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This article was published on December 16, 2009

Australian Internet Censorship Given the Go Ahead – But What’s the Alternative?

Australian Internet Censorship Given the Go Ahead – But What’s the Alternative?
Kim Heras
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Kim Heras

Kim Heras is a Sydney-based technology writer and entrepreneur. His passions include the Australian startup industry, innovation and the Kim Heras is a Sydney-based technology writer and entrepreneur. His passions include the Australian startup industry, innovation and the web as an enabler of change. You can follow Kim on twitter - @kimheras

Australian Minister for Communications, Senator Stephen Conroy, has announced the Government have completed their controversial Internet Filtering/Censorship trial, dubbed the “Cleanfeed”, and now plan to roll it out across all Internet users in Australia.

The Cleanfeed first came to prominence in late 2008 when Ars Technica reported that the Government’s claims that local Internet users would be able to opt-out of the proposed ISP-level content filtering, was only partially true – i.e. there would be a level of compulsory filtering that would affect all Australians.

Since then Electronic Frontiers Australia (EFA) has led the charge against the proposed program with an excellent website which summarise the main problems succinctly:

Here’s an example of the EFA’s content:


What do we know so far?

  • Filtering will be mandatory in all homes and schools across the country.
  • The clean feed will censor material that is “harmful and inappropriate” for children.
  • The filter will require a massive expansion of the ACMA’s blacklist of prohibited content.
  • The Government wants to use dynamic filters of questionable accuracy that slow the Internet down by an average of 30%.
  • The filtering will target legal as well as illegal material.
  • $44m has been budgeted for the implementation of this scheme so far.
  • The clean-feed for children will be opt-out, but a second filter will be mandatory for all Internet users.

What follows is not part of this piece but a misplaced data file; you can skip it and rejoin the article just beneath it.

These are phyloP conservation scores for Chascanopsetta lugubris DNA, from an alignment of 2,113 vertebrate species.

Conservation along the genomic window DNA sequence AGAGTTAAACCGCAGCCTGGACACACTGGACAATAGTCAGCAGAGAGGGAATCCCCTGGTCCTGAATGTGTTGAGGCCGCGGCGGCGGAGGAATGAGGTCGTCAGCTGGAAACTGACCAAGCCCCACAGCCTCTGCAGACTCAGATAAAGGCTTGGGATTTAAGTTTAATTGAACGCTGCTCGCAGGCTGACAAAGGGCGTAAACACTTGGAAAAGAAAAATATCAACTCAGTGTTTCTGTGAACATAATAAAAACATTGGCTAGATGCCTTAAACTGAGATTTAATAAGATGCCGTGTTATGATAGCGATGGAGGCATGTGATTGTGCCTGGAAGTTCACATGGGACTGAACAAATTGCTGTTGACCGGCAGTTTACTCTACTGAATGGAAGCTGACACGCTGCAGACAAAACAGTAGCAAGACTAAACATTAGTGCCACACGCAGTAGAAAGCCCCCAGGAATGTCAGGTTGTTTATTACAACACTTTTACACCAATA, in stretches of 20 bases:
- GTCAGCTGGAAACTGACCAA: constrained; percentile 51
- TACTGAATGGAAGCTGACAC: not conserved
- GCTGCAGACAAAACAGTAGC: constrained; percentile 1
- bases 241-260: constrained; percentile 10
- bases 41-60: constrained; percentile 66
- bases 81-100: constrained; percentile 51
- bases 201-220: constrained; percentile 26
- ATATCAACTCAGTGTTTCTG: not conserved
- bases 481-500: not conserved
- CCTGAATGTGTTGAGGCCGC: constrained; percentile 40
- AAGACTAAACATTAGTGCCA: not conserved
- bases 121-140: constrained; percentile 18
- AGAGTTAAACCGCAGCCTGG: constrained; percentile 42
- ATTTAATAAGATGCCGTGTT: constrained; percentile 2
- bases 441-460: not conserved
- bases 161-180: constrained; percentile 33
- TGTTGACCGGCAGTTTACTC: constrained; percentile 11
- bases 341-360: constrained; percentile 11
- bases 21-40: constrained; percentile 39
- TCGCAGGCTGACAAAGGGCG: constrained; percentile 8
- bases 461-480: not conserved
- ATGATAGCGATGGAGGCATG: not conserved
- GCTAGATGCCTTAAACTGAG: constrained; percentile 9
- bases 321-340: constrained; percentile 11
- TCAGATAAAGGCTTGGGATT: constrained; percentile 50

• A live pilot deployment is going ahead in the near future.

What we don’t know is just as important.

  • What age level is the country’s Internet to be made appropriate for? 15? 10? 5 years old?
  • Who decides what material is “appropriate” for Australians to see?
  • How are lists of “illegal” material compiled?
  • Who will maintain the blacklist of prohibited sites?
  • How can sites mistakenly added to the list be removed?

There has also been a lot of good work done against the Cleanfeed by the Silicon Beach Google Group – a leading group of Australian tech entrepreneurs.

The Government maintains that the ISP-level filtering is the best system and has countered the common arguments by saying

“ISP filtering reduces the risk of Australians being inadvertently exposed to RC-rated material when they are online,” Senator Conroy said.

“The report into the pilot trial of ISP-level filtering demonstrates that blocking RC-rated material can be done with 100% accuracy and negligible impact on internet speed,” Senator Conroy said.”

There’s also a plan to introduce new “transparency measures” to ensure that there is little room for censorship.

In response, EFA Vice-Chair, Colin Jacobs, explained to the ABC in a recent interview

“What we’re talking about is a filter that can only intercept accidental access to prohibited material,” he said.

“Any motivated user will be able to get around it, it will be quite easy, so who is this being targeted at?

“If it’s targeted at the people who traffic in illegal material, well, then clearly it’s going to be worthless because they’ll be able to get around it any time they want to.”

The truth of the matter is that the idea of protecting children from content that is illegal or unconscionable is a noble one, which is why there has been such a struggle to get the average Australian to understand or care about stopping the filtering program.

The devil, of course, is in the detail.

Unfortunately Senator Conroy and his politics display a strong right wing focus, so the lens through which the he views this legislation and has constructed the detail is in contrast to the lens through which civil libertarians view it.

While I happen to be strongly in favour of the “No Cleanfeed” movement I think that they have been let down by the lack of any genuine alternative. I mean the basic question should be “if not the clean-feed, then what?”

To date no real answer to this question has been provided.

No doubt different groups have different opinions, but I’m yet to see anything which deals with the core focus of the legislation while achieving it in another way. Until this happens, attempts to shut down the program as it currently stands will be limited in their potency.

So what can we do?

One suggestion is to work together on possible alternatives.

Here’s a link to an Issue on OneEyeDeer which is focused on the cleanfeed, to get the ball rolling.

Don’t think you have to be Australian to participate, BTW. Australia, as a developed Western Nation, could well be the proof point other Governments need to implement their own Internet censorship programs.

It will be interesting to see if any alternative solutions can be generated or if there simply is no better way.

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